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This AI can tell whether you’re liberal or conservative based on your car

November 29th, 2017 at 5:44 PM
science news

Aside from political bumper stickers — or maybe a big, colorful peace sign on the bumper of a Volkswagen bus — you might not think your car says all that much about your political leanings. You’d be wrong. A new AI algorithm built by researchers at Stanford uses Google Street View to check out the cars on the road in any neighborhood and uses that data to determine whether the neighborhood is liberal or conservative.

The system makes its own observations within Google Street View and then combines that information with the latest demographic statistics and voting data. The AI then averages it all out to guess what the typical resident of any block might be like, including age, race, household income, and level of education. From that, the computer can use the latest presidential voting trends to surmise whether the individual would lean left or right.

“Using easily obtainable visual data, we can learn so much about our communities, on par with some information that takes billions of dollars to obtain via census surveys,” Fei-Fei Li, associate professor of computer science at Stanford, explains. “More importantly, this research opens up more possibilities of virtually continuous study of our society using sometimes cheaply available visual data.”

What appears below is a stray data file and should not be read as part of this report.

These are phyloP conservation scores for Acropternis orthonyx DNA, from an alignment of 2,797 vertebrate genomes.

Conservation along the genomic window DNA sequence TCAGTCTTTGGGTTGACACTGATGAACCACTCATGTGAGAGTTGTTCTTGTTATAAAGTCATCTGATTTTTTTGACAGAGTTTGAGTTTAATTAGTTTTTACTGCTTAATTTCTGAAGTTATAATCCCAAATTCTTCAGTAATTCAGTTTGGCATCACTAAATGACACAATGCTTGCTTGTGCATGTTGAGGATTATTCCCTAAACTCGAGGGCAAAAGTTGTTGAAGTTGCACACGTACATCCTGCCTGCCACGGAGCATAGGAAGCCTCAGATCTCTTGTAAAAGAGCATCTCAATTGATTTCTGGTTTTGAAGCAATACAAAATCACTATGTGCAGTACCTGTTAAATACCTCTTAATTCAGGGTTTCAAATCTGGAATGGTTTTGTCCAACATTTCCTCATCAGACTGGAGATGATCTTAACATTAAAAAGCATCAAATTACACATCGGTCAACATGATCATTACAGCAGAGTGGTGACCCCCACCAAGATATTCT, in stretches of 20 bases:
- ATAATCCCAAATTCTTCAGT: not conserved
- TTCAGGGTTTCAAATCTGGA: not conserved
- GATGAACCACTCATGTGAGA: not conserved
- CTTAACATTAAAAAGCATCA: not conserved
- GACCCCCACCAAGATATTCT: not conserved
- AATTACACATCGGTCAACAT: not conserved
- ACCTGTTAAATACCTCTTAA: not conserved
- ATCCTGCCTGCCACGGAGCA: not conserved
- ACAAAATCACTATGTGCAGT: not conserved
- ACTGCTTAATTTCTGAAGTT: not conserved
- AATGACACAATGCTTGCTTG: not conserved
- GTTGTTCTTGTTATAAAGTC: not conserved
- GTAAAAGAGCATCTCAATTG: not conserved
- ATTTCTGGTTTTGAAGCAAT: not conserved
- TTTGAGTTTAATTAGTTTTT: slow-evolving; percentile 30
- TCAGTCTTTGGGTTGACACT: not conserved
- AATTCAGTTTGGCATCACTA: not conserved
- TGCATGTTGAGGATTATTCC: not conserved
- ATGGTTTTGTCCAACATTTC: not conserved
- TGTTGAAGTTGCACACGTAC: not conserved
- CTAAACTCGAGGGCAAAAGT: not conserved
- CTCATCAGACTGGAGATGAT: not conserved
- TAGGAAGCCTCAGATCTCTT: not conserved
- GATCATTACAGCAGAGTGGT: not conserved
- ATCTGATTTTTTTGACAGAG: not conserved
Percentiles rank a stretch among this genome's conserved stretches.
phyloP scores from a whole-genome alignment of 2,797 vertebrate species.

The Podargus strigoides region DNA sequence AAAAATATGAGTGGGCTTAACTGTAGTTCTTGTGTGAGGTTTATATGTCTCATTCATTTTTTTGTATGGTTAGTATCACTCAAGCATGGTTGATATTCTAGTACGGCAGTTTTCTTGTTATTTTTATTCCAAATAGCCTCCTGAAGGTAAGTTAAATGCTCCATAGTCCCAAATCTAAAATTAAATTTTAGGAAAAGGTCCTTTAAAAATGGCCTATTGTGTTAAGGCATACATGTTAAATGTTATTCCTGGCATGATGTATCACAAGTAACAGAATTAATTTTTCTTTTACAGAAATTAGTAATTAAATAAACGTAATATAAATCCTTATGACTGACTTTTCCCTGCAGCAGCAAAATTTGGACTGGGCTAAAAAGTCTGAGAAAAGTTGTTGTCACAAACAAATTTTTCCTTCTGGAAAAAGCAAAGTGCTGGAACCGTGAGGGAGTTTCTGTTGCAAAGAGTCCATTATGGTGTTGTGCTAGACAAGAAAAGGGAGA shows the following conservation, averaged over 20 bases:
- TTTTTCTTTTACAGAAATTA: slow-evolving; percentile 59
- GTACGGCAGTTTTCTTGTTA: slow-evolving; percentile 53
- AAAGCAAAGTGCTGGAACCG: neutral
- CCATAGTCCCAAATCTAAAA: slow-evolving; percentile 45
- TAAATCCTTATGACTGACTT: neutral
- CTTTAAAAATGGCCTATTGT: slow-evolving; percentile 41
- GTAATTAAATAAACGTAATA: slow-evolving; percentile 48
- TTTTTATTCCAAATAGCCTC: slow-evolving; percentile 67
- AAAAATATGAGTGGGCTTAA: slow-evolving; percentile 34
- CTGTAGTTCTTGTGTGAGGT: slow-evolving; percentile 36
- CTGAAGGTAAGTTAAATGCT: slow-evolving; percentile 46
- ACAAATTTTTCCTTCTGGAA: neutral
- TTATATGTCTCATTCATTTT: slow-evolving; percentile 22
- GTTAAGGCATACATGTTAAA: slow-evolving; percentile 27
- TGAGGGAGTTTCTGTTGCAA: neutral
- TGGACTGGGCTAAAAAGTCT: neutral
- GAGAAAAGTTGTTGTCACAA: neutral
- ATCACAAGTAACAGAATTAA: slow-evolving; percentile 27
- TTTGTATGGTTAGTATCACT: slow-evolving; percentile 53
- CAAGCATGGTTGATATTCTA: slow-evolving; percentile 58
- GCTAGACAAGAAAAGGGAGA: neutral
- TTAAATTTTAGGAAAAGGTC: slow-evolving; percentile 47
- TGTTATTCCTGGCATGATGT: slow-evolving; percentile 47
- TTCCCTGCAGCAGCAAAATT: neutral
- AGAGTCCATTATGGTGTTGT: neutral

The make and model of each car on the road is of great importance to the algorithm, which can identify every single vehicle from 1990 through today. The AI uses more than 50 million images gathered from Google Street View in hundreds of cities in the US to form its knowledge base, and it appears to be pretty accurate. It took a total of about two weeks for the AI to sift through all the images, which is actually pretty fast considering how much data there was to gather.

Some of the more general observations that the AI has made includes a comparison between the number of sedans and pickup trucks in any given area. If sedans beat out pickups, the area is overwhelmingly favored to be liberal, while a greater number of pickups than sedans makes a conservative-leaning district a sure bet.

Mike Wehner has reported on technology and video games for the past decade, covering breaking news and trends in VR, wearables, smartphones, and future tech.

Most recently, Mike served as Tech Editor at The Daily Dot, and has been featured in USA Today, Time.com, and countless other web and print outlets. His love of reporting is second only to his gaming addiction.




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